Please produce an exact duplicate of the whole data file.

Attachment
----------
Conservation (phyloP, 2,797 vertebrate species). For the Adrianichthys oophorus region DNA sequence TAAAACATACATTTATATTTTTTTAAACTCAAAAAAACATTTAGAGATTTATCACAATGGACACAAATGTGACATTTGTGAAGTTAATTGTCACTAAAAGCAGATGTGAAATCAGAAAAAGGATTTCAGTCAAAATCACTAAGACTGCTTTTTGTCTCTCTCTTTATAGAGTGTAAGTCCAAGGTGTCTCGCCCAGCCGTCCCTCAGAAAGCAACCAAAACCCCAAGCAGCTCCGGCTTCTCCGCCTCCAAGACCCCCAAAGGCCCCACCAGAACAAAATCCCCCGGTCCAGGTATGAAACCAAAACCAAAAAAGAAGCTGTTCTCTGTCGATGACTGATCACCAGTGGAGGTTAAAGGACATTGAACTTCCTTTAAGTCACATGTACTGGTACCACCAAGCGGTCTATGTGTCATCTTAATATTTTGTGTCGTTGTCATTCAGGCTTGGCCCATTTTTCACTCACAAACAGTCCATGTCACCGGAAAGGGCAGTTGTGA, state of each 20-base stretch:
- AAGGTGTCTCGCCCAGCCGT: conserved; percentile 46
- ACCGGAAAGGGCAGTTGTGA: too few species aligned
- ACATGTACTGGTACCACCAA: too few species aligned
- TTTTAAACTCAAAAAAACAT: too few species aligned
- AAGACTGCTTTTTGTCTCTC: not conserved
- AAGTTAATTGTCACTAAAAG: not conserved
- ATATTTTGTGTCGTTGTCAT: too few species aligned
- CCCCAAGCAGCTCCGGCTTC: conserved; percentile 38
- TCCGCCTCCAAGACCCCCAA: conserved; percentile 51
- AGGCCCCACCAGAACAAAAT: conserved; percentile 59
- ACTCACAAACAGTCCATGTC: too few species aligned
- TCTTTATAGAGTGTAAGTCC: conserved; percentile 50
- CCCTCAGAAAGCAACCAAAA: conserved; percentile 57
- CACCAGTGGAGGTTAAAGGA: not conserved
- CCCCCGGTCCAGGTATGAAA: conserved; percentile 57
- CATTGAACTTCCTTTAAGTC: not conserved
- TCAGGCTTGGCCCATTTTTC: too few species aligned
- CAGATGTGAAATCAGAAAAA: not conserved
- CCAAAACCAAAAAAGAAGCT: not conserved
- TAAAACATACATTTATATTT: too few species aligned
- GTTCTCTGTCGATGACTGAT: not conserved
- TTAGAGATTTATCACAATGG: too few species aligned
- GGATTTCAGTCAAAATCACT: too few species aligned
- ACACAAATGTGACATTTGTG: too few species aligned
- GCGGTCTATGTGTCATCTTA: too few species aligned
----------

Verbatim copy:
Conservation (phyloP, 2,797 vertebrate species). For the Adrianichthys oophorus region DNA sequence TAAAACATACATTTATATTTTTTTAAACTCAAAAAAACATTTAGAGATTTATCACAATGGACACAAATGTGACATTTGTGAAGTTAATTGTCACTAAAAGCAGATGTGAAATCAGAAAAAGGATTTCAGTCAAAATCACTAAGACTGCTTTTTGTCTCTCTCTTTATAGAGTGTAAGTCCAAGGTGTCTCGCCCAGCCGTCCCTCAGAAAGCAACCAAAACCCCAAGCAGCTCCGGCTTCTCCGCCTCCAAGACCCCCAAAGGCCCCACCAGAACAAAATCCCCCGGTCCAGGTATGAAACCAAAACCAAAAAAGAAGCTGTTCTCTGTCGATGACTGATCACCAGTGGAGGTTAAAGGACATTGAACTTCCTTTAAGTCACATGTACTGGTACCACCAAGCGGTCTATGTGTCATCTTAATATTTTGTGTCGTTGTCATTCAGGCTTGGCCCATTTTTCACTCACAAACAGTCCATGTCACCGGAAAGGGCAGTTGTGA, state of each 20-base stretch:
- AAGGTGTCTCGCCCAGCCGT: conserved; percentile 46
- ACCGGAAAGGGCAGTTGTGA: too few species aligned
- ACATGTACTGGTACCACCAA: too few species aligned
- TTTTAAACTCAAAAAAACAT: too few species aligned
- AAGACTGCTTTTTGTCTCTC: not conserved
- AAGTTAATTGTCACTAAAAG: not conserved
- ATATTTTGTGTCGTTGTCAT: too few species aligned
- CCCCAAGCAGCTCCGGCTTC: conserved; percentile 38
- TCCGCCTCCAAGACCCCCAA: conserved; percentile 51
- AGGCCCCACCAGAACAAAAT: conserved; percentile 59
- ACTCACAAACAGTCCATGTC: too few species aligned
- TCTTTATAGAGTGTAAGTCC: conserved; percentile 50
- CCCTCAGAAAGCAACCAAAA: conserved; percentile 57
- CACCAGTGGAGGTTAAAGGA: not conserved
- CCCCCGGTCCAGGTATGAAA: conserved; percentile 57
- CATTGAACTTCCTTTAAGTC: not conserved
- TCAGGCTTGGCCCATTTTTC: too few species aligned
- CAGATGTGAAATCAGAAAAA: not conserved
- CCAAAACCAAAAAAGAAGCT: not conserved
- TAAAACATACATTTATATTT: too few species aligned
- GTTCTCTGTCGATGACTGAT: not conserved
- TTAGAGATTTATCACAATGG: too few species aligned
- GGATTTCAGTCAAAATCACT: too few species aligned
- ACACAAATGTGACATTTGTG: too few species aligned
- GCGGTCTATGTGTCATCTTA: too few species aligned